Australia has been importing a large proportion of its seafood for over 50 years. That’s because most of our wild catch fisheries are at their sustainable limit, and about a third of our catch is exported to higher-price markets. Australian aquaculture is limited to a few species suitable to Australia’s growing conditions, and there are significant environmental constraints in many of the most suitable locations, limiting business growth and investment.
In 2018, imports provided around 65% of the total seafood consumed by Australians.
Economic and Dietary Benefits
From these imports, five billion dollars was generated by local businesses in food manufacturing, food service and retail - employing about 28,000 people within Australia. Australian seafood is also re-imported after being value-added and packed offshore - an essential service to local producers who do not have the capacity to do this here. In addition to this, imports also provide essential inputs to local aquaculture including feed for prawn and tuna farms.
Without imports, seafood would be unaffordable and unavailable for regular consumption by most Australian families - despite its importance to dietary health.
The Fisheries Research and Development Corporation (FRDC) has detailed information on the health benefits of seafood on this link.
Government Regulations and Product Certifications
No food safety or other clearances can be done on food products arriving in Australia until the Government biosecurity team has completed its assessments and are happy that the goods do not pose a biosecurity risk.
Product is inspected by the governments biosecurity officers following a risk based regime. This often entails multiple officers being present at an inspection and containers not being opened until government inspectors are present, a seals intact inspection.
Only once product is released by Biosecurity can other checks on product be undertaken. Any product that does not meet Biosecurity assessment is re-exported.
Imported seafood is also one of the safest foods consumed by Australians, as well as one of the healthiest.
Whilst domestic food standards in some countries may be low, production standards for export-approved seafood, especially from regions such as Southeast Asia, are now among the highest in the world. This is due to a combination of market pressure from trade buyers (eg supermarkets) and consumers, driving investment in infrastructure and technical capacity in supplier nations, and the growth in internationally recognized third-party certification.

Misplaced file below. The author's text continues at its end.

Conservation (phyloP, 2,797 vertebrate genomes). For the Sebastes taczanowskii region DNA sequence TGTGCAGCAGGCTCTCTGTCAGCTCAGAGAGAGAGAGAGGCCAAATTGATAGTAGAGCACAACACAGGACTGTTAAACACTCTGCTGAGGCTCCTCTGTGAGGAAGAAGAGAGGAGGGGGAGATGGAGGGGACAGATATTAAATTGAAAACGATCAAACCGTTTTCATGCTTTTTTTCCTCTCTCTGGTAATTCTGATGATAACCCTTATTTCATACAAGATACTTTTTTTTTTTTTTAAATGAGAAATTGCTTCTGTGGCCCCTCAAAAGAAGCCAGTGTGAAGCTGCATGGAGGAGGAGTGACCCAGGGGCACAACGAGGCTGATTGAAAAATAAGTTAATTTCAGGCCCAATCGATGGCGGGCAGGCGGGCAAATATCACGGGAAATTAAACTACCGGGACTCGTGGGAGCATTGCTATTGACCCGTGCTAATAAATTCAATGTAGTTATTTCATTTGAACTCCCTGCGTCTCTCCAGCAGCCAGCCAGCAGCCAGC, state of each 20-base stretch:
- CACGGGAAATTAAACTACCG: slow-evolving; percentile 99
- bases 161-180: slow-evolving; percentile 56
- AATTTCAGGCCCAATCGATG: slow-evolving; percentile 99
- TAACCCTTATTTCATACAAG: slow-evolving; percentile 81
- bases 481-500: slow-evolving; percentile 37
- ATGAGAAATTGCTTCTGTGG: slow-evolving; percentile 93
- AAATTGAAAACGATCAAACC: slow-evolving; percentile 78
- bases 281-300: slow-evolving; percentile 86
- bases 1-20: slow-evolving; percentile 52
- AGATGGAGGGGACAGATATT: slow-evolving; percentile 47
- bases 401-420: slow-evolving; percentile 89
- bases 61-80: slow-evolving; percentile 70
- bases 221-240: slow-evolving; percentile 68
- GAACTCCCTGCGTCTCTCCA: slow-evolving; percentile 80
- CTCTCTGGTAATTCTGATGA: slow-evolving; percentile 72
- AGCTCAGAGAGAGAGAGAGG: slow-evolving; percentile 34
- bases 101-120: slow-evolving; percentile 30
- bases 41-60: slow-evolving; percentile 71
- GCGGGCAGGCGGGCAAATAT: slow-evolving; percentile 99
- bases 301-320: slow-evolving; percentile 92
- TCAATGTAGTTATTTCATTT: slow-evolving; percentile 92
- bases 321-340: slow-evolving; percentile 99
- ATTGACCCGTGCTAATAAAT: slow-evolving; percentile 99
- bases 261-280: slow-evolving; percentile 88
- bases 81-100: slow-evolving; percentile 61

All food imported to Australia must comply with the same standards as locally produced food, as directed by our national food standards agency, Food Standards Australia New Zealand (FSANZ).
At the Australian border, seafood is the most tested food arriving here, under a mandatory food inspection scheme robustly enforced by the Department of Agriculture to ensure compliance with FSANZ food standards.
Any non-compliant food that is a risk to human health is re-exported or destroyed before it enters Australia. Results are published monthly by the department and show that imported seafood has one of the best records of any food commodity.
Post-border monitoring of reportable illnesses and hospitalizations confirms seafood’s low risk status over several decades.
Environmental sustainability, for both wild catch and farmed seafood, has been much improved in recent decades, and can now be verified by independent certification to internationally benchmarked standards. Thousands of different production sources are now certified, enabling importers many options for responsible sourcing to meet the demands of socially responsible consumers.
Worker welfare and modern slavery
The welfare of foreign fishers, farm and factory workers is an issue of concern, and is being addressed through numerous non-government organisations such as the UN ILO (International Labour Organisation). Direct action is being taken by industry to protect workers and this can be verified to acceptable international standards by NGOs and independent certifiers.
From 2019 the Australian Government will require most importers to provide a public annual report on the action they have taken to identify and address potential slavery in their supply chains.
Millions of workers around the world depend on, and benefit from, the jobs created by the production and processing of seafood, as do millions of consumers. Whilst further improvements are needed in many countries, the responsible stewardship of this vital commerce is enabling that improvement.
The improved sustainability, and consequently the improved production capacity, of fishing and farming, as a result of this commerce, enhances the prosperity of these nations and contributes to international food security.
Millions of Australians also benefit: from consumer access to affordable, healthy food; from the business generated in thousands of restaurants and shops that sell imported seafood; and from local producers who depend on offshore processing and imported inputs to keep their Australian businesses viable.